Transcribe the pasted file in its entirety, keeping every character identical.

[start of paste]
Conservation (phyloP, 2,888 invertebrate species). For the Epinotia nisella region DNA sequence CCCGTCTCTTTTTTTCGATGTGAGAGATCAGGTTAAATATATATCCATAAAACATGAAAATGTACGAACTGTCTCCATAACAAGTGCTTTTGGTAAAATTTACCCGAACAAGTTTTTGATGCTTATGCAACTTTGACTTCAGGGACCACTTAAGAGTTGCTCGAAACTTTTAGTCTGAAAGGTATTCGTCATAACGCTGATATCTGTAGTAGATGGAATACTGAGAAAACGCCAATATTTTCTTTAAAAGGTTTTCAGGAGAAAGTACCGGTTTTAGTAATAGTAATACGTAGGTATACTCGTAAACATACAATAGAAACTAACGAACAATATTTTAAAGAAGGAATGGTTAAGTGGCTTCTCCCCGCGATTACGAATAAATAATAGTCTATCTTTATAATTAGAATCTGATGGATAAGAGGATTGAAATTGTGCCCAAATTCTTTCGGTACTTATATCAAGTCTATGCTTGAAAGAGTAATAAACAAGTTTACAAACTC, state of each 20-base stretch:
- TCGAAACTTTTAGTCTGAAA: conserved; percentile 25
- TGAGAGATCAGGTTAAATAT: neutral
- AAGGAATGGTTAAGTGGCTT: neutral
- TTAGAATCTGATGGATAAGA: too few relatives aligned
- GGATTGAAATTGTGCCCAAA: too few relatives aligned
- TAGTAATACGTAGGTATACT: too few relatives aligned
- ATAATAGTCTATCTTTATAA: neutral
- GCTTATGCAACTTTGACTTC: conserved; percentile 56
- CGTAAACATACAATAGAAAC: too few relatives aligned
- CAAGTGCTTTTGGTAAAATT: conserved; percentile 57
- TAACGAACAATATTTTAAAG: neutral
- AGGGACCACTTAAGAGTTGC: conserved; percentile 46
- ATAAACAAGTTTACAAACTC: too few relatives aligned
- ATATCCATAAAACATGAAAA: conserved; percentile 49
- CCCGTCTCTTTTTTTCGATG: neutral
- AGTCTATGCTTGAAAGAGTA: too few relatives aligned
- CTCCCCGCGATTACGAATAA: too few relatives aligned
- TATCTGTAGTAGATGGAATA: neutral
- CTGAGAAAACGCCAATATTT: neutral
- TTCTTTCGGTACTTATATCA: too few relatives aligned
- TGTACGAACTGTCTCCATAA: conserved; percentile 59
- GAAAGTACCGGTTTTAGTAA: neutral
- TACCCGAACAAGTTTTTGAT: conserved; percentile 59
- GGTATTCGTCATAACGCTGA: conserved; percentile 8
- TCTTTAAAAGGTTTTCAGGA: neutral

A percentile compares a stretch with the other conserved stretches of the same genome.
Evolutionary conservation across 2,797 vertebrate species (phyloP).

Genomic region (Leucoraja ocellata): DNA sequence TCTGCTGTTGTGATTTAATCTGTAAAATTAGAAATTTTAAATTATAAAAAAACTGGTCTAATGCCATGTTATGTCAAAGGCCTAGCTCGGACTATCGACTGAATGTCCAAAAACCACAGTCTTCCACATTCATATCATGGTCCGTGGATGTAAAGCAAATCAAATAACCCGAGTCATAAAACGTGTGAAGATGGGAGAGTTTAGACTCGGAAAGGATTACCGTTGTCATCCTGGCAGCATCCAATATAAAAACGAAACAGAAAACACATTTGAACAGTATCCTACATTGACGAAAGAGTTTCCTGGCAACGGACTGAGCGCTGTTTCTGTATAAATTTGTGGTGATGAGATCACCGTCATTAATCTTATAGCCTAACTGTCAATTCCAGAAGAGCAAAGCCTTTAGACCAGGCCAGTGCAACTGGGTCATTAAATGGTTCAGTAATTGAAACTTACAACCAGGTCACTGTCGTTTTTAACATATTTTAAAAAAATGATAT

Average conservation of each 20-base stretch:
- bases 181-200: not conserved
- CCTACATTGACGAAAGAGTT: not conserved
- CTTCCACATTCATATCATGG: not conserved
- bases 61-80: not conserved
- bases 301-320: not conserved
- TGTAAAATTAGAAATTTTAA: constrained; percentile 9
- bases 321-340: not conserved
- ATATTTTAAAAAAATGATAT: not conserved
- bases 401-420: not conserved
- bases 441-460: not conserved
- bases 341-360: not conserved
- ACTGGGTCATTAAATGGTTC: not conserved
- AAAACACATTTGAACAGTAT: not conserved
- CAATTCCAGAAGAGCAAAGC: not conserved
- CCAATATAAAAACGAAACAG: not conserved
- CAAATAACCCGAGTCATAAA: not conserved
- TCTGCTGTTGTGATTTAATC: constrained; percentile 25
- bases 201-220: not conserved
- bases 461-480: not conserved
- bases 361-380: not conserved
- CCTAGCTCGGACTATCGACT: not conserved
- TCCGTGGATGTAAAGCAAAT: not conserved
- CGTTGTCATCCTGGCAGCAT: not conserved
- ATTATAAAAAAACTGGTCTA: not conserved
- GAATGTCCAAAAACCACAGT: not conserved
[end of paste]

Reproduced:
Conservation (phyloP, 2,888 invertebrate species). For the Epinotia nisella region DNA sequence CCCGTCTCTTTTTTTCGATGTGAGAGATCAGGTTAAATATATATCCATAAAACATGAAAATGTACGAACTGTCTCCATAACAAGTGCTTTTGGTAAAATTTACCCGAACAAGTTTTTGATGCTTATGCAACTTTGACTTCAGGGACCACTTAAGAGTTGCTCGAAACTTTTAGTCTGAAAGGTATTCGTCATAACGCTGATATCTGTAGTAGATGGAATACTGAGAAAACGCCAATATTTTCTTTAAAAGGTTTTCAGGAGAAAGTACCGGTTTTAGTAATAGTAATACGTAGGTATACTCGTAAACATACAATAGAAACTAACGAACAATATTTTAAAGAAGGAATGGTTAAGTGGCTTCTCCCCGCGATTACGAATAAATAATAGTCTATCTTTATAATTAGAATCTGATGGATAAGAGGATTGAAATTGTGCCCAAATTCTTTCGGTACTTATATCAAGTCTATGCTTGAAAGAGTAATAAACAAGTTTACAAACTC, state of each 20-base stretch:
- TCGAAACTTTTAGTCTGAAA: conserved; percentile 25
- TGAGAGATCAGGTTAAATAT: neutral
- AAGGAATGGTTAAGTGGCTT: neutral
- TTAGAATCTGATGGATAAGA: too few relatives aligned
- GGATTGAAATTGTGCCCAAA: too few relatives aligned
- TAGTAATACGTAGGTATACT: too few relatives aligned
- ATAATAGTCTATCTTTATAA: neutral
- GCTTATGCAACTTTGACTTC: conserved; percentile 56
- CGTAAACATACAATAGAAAC: too few relatives aligned
- CAAGTGCTTTTGGTAAAATT: conserved; percentile 57
- TAACGAACAATATTTTAAAG: neutral
- AGGGACCACTTAAGAGTTGC: conserved; percentile 46
- ATAAACAAGTTTACAAACTC: too few relatives aligned
- ATATCCATAAAACATGAAAA: conserved; percentile 49
- CCCGTCTCTTTTTTTCGATG: neutral
- AGTCTATGCTTGAAAGAGTA: too few relatives aligned
- CTCCCCGCGATTACGAATAA: too few relatives aligned
- TATCTGTAGTAGATGGAATA: neutral
- CTGAGAAAACGCCAATATTT: neutral
- TTCTTTCGGTACTTATATCA: too few relatives aligned
- TGTACGAACTGTCTCCATAA: conserved; percentile 59
- GAAAGTACCGGTTTTAGTAA: neutral
- TACCCGAACAAGTTTTTGAT: conserved; percentile 59
- GGTATTCGTCATAACGCTGA: conserved; percentile 8
- TCTTTAAAAGGTTTTCAGGA: neutral

A percentile compares a stretch with the other conserved stretches of the same genome.
Evolutionary conservation across 2,797 vertebrate species (phyloP).

Genomic region (Leucoraja ocellata): DNA sequence TCTGCTGTTGTGATTTAATCTGTAAAATTAGAAATTTTAAATTATAAAAAAACTGGTCTAATGCCATGTTATGTCAAAGGCCTAGCTCGGACTATCGACTGAATGTCCAAAAACCACAGTCTTCCACATTCATATCATGGTCCGTGGATGTAAAGCAAATCAAATAACCCGAGTCATAAAACGTGTGAAGATGGGAGAGTTTAGACTCGGAAAGGATTACCGTTGTCATCCTGGCAGCATCCAATATAAAAACGAAACAGAAAACACATTTGAACAGTATCCTACATTGACGAAAGAGTTTCCTGGCAACGGACTGAGCGCTGTTTCTGTATAAATTTGTGGTGATGAGATCACCGTCATTAATCTTATAGCCTAACTGTCAATTCCAGAAGAGCAAAGCCTTTAGACCAGGCCAGTGCAACTGGGTCATTAAATGGTTCAGTAATTGAAACTTACAACCAGGTCACTGTCGTTTTTAACATATTTTAAAAAAATGATAT

Average conservation of each 20-base stretch:
- bases 181-200: not conserved
- CCTACATTGACGAAAGAGTT: not conserved
- CTTCCACATTCATATCATGG: not conserved
- bases 61-80: not conserved
- bases 301-320: not conserved
- TGTAAAATTAGAAATTTTAA: constrained; percentile 9
- bases 321-340: not conserved
- ATATTTTAAAAAAATGATAT: not conserved
- bases 401-420: not conserved
- bases 441-460: not conserved
- bases 341-360: not conserved
- ACTGGGTCATTAAATGGTTC: not conserved
- AAAACACATTTGAACAGTAT: not conserved
- CAATTCCAGAAGAGCAAAGC: not conserved
- CCAATATAAAAACGAAACAG: not conserved
- CAAATAACCCGAGTCATAAA: not conserved
- TCTGCTGTTGTGATTTAATC: constrained; percentile 25
- bases 201-220: not conserved
- bases 461-480: not conserved
- bases 361-380: not conserved
- CCTAGCTCGGACTATCGACT: not conserved
- TCCGTGGATGTAAAGCAAAT: not conserved
- CGTTGTCATCCTGGCAGCAT: not conserved
- ATTATAAAAAAACTGGTCTA: not conserved
- GAATGTCCAAAAACCACAGT: not conserved